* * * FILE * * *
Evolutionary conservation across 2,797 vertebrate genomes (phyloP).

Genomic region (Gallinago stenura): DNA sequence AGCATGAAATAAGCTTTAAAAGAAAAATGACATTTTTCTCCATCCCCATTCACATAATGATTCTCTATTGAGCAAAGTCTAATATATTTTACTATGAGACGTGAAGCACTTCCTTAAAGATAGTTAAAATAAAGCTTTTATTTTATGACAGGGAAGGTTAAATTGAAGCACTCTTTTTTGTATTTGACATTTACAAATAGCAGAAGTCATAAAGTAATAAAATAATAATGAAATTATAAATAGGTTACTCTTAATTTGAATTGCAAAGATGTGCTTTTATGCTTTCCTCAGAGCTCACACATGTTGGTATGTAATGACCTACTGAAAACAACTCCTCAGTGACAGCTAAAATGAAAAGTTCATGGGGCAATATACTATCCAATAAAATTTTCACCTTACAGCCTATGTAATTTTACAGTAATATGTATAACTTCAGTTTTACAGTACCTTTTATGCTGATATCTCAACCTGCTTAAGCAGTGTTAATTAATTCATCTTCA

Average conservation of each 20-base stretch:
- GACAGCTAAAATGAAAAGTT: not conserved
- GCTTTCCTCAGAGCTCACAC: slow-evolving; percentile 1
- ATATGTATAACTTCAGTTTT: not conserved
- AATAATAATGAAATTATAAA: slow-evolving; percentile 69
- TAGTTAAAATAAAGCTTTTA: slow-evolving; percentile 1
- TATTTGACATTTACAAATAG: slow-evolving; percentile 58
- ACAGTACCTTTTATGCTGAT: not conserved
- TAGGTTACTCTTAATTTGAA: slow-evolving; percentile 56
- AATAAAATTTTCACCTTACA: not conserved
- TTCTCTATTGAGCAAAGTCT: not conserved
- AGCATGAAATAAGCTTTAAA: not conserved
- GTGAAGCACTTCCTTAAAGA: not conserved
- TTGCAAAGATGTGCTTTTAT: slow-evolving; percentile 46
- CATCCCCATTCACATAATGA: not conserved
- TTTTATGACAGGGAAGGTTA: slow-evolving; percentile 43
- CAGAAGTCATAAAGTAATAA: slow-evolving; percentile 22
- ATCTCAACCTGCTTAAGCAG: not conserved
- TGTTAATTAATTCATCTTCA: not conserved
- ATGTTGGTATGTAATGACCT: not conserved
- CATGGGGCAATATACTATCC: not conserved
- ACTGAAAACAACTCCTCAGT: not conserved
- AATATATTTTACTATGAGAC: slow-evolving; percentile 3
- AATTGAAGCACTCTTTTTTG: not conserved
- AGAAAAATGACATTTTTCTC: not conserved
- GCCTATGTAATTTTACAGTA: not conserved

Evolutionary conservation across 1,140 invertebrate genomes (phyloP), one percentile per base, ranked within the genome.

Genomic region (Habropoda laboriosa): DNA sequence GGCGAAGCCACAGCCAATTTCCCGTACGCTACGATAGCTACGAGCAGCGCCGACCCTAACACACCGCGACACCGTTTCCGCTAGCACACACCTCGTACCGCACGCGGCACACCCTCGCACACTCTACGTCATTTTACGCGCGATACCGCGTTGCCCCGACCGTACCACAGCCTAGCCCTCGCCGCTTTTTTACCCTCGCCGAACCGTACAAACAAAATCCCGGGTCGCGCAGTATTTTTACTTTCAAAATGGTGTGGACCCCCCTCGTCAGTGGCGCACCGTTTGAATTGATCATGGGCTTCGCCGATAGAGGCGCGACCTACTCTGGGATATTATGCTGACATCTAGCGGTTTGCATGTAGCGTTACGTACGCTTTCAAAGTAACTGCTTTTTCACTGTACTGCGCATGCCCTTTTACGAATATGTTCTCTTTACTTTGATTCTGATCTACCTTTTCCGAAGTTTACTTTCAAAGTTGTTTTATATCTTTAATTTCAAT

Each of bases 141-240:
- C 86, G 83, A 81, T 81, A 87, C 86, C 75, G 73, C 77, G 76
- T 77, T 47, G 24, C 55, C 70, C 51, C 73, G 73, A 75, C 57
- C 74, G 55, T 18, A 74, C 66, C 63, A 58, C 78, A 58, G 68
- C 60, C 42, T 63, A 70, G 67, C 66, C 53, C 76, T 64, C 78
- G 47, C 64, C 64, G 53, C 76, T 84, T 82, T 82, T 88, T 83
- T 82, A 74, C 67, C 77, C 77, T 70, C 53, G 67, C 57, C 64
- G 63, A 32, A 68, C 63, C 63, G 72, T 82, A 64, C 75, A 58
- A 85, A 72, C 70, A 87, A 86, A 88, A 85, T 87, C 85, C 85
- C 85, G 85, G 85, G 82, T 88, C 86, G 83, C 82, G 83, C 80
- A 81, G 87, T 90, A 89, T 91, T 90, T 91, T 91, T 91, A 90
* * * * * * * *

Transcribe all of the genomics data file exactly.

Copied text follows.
Evolutionary conservation across 2,797 vertebrate genomes (phyloP).

Genomic region (Gallinago stenura): DNA sequence AGCATGAAATAAGCTTTAAAAGAAAAATGACATTTTTCTCCATCCCCATTCACATAATGATTCTCTATTGAGCAAAGTCTAATATATTTTACTATGAGACGTGAAGCACTTCCTTAAAGATAGTTAAAATAAAGCTTTTATTTTATGACAGGGAAGGTTAAATTGAAGCACTCTTTTTTGTATTTGACATTTACAAATAGCAGAAGTCATAAAGTAATAAAATAATAATGAAATTATAAATAGGTTACTCTTAATTTGAATTGCAAAGATGTGCTTTTATGCTTTCCTCAGAGCTCACACATGTTGGTATGTAATGACCTACTGAAAACAACTCCTCAGTGACAGCTAAAATGAAAAGTTCATGGGGCAATATACTATCCAATAAAATTTTCACCTTACAGCCTATGTAATTTTACAGTAATATGTATAACTTCAGTTTTACAGTACCTTTTATGCTGATATCTCAACCTGCTTAAGCAGTGTTAATTAATTCATCTTCA

Average conservation of each 20-base stretch:
- GACAGCTAAAATGAAAAGTT: not conserved
- GCTTTCCTCAGAGCTCACAC: slow-evolving; percentile 1
- ATATGTATAACTTCAGTTTT: not conserved
- AATAATAATGAAATTATAAA: slow-evolving; percentile 69
- TAGTTAAAATAAAGCTTTTA: slow-evolving; percentile 1
- TATTTGACATTTACAAATAG: slow-evolving; percentile 58
- ACAGTACCTTTTATGCTGAT: not conserved
- TAGGTTACTCTTAATTTGAA: slow-evolving; percentile 56
- AATAAAATTTTCACCTTACA: not conserved
- TTCTCTATTGAGCAAAGTCT: not conserved
- AGCATGAAATAAGCTTTAAA: not conserved
- GTGAAGCACTTCCTTAAAGA: not conserved
- TTGCAAAGATGTGCTTTTAT: slow-evolving; percentile 46
- CATCCCCATTCACATAATGA: not conserved
- TTTTATGACAGGGAAGGTTA: slow-evolving; percentile 43
- CAGAAGTCATAAAGTAATAA: slow-evolving; percentile 22
- ATCTCAACCTGCTTAAGCAG: not conserved
- TGTTAATTAATTCATCTTCA: not conserved
- ATGTTGGTATGTAATGACCT: not conserved
- CATGGGGCAATATACTATCC: not conserved
- ACTGAAAACAACTCCTCAGT: not conserved
- AATATATTTTACTATGAGAC: slow-evolving; percentile 3
- AATTGAAGCACTCTTTTTTG: not conserved
- AGAAAAATGACATTTTTCTC: not conserved
- GCCTATGTAATTTTACAGTA: not conserved

Evolutionary conservation across 1,140 invertebrate genomes (phyloP), one percentile per base, ranked within the genome.

Genomic region (Habropoda laboriosa): DNA sequence GGCGAAGCCACAGCCAATTTCCCGTACGCTACGATAGCTACGAGCAGCGCCGACCCTAACACACCGCGACACCGTTTCCGCTAGCACACACCTCGTACCGCACGCGGCACACCCTCGCACACTCTACGTCATTTTACGCGCGATACCGCGTTGCCCCGACCGTACCACAGCCTAGCCCTCGCCGCTTTTTTACCCTCGCCGAACCGTACAAACAAAATCCCGGGTCGCGCAGTATTTTTACTTTCAAAATGGTGTGGACCCCCCTCGTCAGTGGCGCACCGTTTGAATTGATCATGGGCTTCGCCGATAGAGGCGCGACCTACTCTGGGATATTATGCTGACATCTAGCGGTTTGCATGTAGCGTTACGTACGCTTTCAAAGTAACTGCTTTTTCACTGTACTGCGCATGCCCTTTTACGAATATGTTCTCTTTACTTTGATTCTGATCTACCTTTTCCGAAGTTTACTTTCAAAGTTGTTTTATATCTTTAATTTCAAT

Each of bases 141-240:
- C 86, G 83, A 81, T 81, A 87, C 86, C 75, G 73, C 77, G 76
- T 77, T 47, G 24, C 55, C 70, C 51, C 73, G 73, A 75, C 57
- C 74, G 55, T 18, A 74, C 66, C 63, A 58, C 78, A 58, G 68
- C 60, C 42, T 63, A 70, G 67, C 66, C 53, C 76, T 64, C 78
- G 47, C 64, C 64, G 53, C 76, T 84, T 82, T 82, T 88, T 83
- T 82, A 74, C 67, C 77, C 77, T 70, C 53, G 67, C 57, C 64
- G 63, A 32, A 68, C 63, C 63, G 72, T 82, A 64, C 75, A 58
- A 85, A 72, C 70, A 87, A 86, A 88, A 85, T 87, C 85, C 85
- C 85, G 85, G 85, G 82, T 88, C 86, G 83, C 82, G 83, C 80
- A 81, G 87, T 90, A 89, T 91, T 90, T 91, T 91, T 91, A 90